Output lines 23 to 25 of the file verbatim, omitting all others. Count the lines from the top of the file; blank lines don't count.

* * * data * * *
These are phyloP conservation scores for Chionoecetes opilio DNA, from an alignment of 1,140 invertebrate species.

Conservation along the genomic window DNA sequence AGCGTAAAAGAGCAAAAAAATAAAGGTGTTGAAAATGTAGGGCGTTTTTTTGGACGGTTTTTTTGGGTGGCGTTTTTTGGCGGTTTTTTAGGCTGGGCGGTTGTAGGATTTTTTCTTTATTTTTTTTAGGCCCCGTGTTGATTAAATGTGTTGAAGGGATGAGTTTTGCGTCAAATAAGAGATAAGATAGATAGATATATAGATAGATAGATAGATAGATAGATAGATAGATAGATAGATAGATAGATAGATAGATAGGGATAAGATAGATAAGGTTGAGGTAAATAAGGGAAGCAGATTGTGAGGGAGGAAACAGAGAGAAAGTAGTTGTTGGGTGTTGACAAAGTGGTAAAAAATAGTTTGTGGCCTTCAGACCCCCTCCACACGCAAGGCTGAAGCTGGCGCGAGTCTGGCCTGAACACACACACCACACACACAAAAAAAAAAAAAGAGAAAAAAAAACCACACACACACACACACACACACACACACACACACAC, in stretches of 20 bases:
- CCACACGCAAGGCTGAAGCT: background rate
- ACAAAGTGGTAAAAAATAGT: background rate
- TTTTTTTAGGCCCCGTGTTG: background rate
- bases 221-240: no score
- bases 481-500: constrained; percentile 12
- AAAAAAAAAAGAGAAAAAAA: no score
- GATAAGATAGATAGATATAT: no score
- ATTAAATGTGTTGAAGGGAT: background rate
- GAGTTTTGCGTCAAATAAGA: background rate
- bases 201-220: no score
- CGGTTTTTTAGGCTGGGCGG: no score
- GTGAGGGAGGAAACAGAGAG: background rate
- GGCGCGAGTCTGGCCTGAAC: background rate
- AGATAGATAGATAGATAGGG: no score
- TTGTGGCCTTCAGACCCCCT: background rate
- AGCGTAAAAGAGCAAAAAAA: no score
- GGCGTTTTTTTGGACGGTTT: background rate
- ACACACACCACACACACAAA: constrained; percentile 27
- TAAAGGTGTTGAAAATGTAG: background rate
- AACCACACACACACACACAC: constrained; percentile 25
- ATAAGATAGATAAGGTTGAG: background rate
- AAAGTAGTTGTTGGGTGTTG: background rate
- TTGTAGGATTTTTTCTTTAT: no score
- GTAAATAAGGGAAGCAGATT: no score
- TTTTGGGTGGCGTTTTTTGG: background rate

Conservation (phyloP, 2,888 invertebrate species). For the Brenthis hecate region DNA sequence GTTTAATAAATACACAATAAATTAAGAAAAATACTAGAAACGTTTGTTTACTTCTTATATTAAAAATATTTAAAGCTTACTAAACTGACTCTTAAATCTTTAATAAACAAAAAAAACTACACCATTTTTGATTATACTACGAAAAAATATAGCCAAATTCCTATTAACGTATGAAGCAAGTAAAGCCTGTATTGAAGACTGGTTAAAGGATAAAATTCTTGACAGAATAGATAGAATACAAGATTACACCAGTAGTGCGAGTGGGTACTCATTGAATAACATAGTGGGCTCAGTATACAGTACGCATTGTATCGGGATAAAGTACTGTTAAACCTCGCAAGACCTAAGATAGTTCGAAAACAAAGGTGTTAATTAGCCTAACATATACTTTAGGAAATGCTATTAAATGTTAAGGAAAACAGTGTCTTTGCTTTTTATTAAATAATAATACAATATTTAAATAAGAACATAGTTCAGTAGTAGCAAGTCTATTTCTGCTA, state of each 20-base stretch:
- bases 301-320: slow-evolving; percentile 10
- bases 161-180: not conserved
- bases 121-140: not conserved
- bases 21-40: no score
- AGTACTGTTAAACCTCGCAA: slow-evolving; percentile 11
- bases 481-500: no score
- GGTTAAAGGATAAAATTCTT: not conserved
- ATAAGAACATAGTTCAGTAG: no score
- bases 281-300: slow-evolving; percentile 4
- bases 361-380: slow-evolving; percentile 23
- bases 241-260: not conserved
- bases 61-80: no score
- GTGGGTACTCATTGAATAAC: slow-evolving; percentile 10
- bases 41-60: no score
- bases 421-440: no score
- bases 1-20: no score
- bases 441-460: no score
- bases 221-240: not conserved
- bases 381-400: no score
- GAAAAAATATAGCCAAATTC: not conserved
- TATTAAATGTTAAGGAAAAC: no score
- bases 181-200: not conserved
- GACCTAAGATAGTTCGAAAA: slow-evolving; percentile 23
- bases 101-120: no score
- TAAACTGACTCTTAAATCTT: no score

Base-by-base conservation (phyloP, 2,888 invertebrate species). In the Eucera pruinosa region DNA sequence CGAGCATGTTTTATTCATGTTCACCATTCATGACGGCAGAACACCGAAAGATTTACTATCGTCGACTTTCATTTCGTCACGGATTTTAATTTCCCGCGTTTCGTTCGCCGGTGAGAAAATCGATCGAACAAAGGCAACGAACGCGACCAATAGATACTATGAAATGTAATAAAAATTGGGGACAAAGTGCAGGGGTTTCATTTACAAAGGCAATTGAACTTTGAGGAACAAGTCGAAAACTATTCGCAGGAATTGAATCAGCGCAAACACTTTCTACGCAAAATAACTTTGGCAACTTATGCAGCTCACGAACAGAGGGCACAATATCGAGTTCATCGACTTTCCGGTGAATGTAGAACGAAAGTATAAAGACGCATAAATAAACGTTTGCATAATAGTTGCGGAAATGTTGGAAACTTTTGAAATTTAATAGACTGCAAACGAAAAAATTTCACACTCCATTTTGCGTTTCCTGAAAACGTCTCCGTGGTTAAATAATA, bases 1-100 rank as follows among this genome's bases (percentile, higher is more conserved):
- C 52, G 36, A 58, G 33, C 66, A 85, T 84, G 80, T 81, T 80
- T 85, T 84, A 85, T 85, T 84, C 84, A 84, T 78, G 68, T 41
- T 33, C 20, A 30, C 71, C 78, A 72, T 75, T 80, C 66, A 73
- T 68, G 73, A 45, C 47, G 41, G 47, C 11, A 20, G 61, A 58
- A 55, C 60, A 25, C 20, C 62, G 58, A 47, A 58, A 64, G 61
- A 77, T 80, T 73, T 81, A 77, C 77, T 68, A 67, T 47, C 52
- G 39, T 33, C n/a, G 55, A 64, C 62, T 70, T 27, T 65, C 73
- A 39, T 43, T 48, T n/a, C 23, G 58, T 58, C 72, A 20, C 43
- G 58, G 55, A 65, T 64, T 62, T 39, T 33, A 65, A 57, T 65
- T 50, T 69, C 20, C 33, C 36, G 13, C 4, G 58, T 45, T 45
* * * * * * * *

- ATAAGATAGATAAGGTTGAG: background rate
- AAAGTAGTTGTTGGGTGTTG: background rate
- TTGTAGGATTTTTTCTTTAT: no score